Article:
A few weeks in, the recruits will be introduced to close combat training, three mile marches with packs and the Confidence Course, where recruits participate in several obstacle course, each course more physically challenging than the last. The DIs will periodically inspect, evaluate, grade and compare the platoons and how they perform. Trophies will be initiated to the winning platoons, while the losing platoons will have to face the wrath of their respective DIs.
By week five, recruits will be put through Combat Water survival, which requires recruits to perform several basic water survival and swimming techniques in order to graduate from boot camp. There will also be a five mile hike test and a full-blown inspection. Recruits will also engage in Weapons Training and field firing, as well as training with explosives and other types of weapons. The Crucible is the final test that follows in the last weeks of boot camp. During the Crucible, recruits will be subject to direct “field training” and simulated war scenarios, food and sleep deprivation and forty mile marches.
Heroes of the Corps
The last week is spent learning the Heroes of the Corps, more core value classes and classes on financial management, graduation practice and finally graduation, where recruits finally become Marines. After ten days leave, Marines are then required to attend Marine Combat Training (MCT). After MCT, Marines further train at the School of Infantry. The Marines that specialize in infantry further their skills with advanced weapons and infantry training; all other Marines learn the particular trade they specialize in or that the USMC expects them to learn. After graduation from MOS, Marines will be assigned to their first permanent duty.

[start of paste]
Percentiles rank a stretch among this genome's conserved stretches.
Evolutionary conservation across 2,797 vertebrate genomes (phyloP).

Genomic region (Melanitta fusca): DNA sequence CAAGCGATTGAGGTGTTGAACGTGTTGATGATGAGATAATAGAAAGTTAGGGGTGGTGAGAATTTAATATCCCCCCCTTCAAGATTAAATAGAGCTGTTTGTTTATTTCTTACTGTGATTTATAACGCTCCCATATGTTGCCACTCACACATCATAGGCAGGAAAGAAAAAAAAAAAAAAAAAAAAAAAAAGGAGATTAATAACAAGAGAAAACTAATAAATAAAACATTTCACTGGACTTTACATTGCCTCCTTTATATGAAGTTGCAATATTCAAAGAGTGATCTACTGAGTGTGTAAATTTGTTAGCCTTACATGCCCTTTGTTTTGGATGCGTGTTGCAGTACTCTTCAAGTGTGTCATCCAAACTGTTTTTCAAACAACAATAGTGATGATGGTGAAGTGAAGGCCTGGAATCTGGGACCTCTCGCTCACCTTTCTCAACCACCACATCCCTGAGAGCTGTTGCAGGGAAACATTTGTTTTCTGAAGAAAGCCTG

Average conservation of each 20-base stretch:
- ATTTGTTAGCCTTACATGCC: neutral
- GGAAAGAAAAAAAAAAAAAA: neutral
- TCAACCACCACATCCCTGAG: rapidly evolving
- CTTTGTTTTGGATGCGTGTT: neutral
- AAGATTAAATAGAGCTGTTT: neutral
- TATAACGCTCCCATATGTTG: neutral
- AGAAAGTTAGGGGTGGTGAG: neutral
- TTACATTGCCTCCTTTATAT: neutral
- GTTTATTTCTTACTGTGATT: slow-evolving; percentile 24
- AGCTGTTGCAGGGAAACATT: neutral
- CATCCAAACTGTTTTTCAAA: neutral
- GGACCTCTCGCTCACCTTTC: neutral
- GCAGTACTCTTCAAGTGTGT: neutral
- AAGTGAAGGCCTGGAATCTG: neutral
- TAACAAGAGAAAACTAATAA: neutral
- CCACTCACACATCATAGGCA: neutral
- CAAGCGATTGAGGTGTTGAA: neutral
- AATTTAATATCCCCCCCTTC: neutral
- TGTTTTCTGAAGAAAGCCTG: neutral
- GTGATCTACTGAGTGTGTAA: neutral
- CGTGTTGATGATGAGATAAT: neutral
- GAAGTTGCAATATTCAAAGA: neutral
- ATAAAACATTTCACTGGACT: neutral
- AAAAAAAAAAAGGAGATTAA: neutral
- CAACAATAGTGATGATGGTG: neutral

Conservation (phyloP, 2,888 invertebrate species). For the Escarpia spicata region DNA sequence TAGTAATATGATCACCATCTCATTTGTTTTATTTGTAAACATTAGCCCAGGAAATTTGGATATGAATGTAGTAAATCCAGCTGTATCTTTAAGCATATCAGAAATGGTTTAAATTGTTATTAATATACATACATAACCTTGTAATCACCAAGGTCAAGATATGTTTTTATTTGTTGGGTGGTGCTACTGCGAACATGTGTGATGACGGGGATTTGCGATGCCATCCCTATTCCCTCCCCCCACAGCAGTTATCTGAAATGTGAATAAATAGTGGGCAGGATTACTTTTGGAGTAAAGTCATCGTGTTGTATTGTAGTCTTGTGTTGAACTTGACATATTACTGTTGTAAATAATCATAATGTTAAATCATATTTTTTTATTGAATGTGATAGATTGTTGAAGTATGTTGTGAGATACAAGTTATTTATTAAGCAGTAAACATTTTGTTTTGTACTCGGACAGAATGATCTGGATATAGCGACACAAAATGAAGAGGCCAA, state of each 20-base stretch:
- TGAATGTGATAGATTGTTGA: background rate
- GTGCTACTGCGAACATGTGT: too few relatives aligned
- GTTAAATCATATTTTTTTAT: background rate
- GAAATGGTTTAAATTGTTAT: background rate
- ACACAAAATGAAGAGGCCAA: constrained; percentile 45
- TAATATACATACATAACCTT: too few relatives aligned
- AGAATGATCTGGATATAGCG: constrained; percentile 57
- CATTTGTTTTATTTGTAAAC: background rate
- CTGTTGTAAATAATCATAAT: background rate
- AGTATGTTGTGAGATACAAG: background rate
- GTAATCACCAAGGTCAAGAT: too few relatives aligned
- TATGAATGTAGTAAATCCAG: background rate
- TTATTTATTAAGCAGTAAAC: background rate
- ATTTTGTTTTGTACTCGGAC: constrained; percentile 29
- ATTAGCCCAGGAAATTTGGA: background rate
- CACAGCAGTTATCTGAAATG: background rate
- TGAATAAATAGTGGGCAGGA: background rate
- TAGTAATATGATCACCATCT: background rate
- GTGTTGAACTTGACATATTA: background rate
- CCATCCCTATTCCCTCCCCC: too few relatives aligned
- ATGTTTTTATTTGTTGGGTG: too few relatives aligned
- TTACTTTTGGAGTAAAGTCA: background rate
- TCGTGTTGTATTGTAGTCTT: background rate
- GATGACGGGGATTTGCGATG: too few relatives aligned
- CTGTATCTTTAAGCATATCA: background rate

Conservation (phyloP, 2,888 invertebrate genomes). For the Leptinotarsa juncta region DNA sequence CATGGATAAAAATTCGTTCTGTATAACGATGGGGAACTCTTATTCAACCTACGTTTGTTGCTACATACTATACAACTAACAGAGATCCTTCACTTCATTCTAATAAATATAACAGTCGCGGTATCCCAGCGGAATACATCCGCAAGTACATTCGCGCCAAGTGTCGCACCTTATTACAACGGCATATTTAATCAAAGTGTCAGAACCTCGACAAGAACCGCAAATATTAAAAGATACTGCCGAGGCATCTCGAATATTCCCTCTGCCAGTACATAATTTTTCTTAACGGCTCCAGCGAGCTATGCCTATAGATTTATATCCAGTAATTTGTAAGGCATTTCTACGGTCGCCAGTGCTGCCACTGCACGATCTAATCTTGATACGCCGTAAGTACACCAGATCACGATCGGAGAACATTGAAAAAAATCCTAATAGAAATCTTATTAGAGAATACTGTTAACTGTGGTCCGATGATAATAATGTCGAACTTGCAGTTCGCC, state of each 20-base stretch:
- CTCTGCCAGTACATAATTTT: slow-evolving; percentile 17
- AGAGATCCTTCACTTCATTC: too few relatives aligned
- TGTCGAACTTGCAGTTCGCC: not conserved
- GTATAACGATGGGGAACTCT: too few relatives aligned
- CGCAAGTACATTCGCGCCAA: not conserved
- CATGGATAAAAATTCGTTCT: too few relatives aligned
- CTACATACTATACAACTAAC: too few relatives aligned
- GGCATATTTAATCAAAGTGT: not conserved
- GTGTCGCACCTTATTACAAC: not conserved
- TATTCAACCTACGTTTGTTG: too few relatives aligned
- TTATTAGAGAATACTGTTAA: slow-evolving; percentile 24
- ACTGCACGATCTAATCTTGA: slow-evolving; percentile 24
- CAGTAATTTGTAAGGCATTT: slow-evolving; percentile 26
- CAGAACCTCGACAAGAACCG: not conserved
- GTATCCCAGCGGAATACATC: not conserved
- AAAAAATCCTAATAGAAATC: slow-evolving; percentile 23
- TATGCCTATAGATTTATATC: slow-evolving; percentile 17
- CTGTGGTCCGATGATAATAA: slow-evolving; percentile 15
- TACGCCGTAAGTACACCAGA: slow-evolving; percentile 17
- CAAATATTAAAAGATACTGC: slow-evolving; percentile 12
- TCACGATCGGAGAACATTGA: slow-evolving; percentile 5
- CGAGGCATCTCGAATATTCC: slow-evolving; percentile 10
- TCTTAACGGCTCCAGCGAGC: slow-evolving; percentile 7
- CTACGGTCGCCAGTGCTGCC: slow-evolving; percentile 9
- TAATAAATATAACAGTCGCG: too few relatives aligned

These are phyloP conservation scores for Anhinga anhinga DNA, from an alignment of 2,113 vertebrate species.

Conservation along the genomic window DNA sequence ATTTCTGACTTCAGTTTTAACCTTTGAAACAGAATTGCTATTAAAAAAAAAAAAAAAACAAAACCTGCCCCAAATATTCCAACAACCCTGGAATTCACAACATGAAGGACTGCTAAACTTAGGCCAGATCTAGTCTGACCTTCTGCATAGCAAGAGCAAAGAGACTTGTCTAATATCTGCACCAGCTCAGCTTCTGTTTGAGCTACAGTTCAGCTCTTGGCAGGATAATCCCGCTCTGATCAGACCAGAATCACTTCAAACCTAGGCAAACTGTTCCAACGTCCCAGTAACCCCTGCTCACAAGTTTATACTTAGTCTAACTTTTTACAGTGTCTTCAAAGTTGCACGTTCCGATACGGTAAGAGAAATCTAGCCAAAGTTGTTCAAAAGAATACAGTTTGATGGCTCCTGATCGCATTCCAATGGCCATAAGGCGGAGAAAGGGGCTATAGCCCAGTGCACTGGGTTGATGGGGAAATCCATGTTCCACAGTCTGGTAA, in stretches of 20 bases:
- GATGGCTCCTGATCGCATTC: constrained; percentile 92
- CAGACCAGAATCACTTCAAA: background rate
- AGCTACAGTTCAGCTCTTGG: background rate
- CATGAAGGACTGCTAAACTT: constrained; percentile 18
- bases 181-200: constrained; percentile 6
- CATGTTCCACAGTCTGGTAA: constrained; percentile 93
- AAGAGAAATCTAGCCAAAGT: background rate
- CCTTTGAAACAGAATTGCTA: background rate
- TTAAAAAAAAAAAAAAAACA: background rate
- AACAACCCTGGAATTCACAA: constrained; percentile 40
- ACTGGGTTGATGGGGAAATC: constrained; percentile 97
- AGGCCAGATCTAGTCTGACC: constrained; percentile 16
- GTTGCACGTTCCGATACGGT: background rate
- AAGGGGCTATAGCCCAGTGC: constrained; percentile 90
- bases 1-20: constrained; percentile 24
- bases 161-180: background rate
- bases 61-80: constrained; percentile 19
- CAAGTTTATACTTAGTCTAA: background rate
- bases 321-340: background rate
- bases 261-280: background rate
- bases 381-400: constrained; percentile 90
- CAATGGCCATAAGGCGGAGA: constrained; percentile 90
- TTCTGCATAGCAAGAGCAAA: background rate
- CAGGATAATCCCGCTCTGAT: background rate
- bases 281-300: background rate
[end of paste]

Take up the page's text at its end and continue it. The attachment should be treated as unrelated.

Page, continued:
There are two locations in the U.S new recruits are sent to: Parris Island in South Carolina and San Diego in California. The recruits that enlist east of Mississippi will attend Parris Island; those to the west will attend San Diego. All women attend Parris Island. Other than geographical locations, the training is the same and there are no considerable differences other than the weather – but most salty veteran Marines will tell you that Parris Island is a more grueling challenge than the beaches of San Diego…
USMC Combat Gear
Lieutenant Campbell takes this opportunity to provide the reader a front row seat into the daily struggles of his platoon. It would have been easy for him to shed the spotlight directly upon himself in this story; in order to boost his own ego. But to the contrary, Campbell highlights the extraordinary camaraderie of the men under his charge. Instead of highlighting his successes, he focuses on the successes of his men and points out his errors in judgment. He continually second guesses the split-second decisions he was forced to make. If only I had done X rather than Y, things might have been different; is the common theme of his thought process.
Joker One reads like an action packed Major Motion Picture. I had to constantly remind myself that I was reading a true story and not a piece of fiction dreamed up by some overly imaginative author hammering away at the keys of his or her word processor.
I do solemnly swear (or affirm) that I will support and defend the Constitution of the United States against all enemies foreign and domestic; that I will bear true faith and allegiance to the same. That I will obey the orders of the President of the United States and the orders of the officers appointed over me, according to regulations and the Uniform Code of Military Justice. So help me God.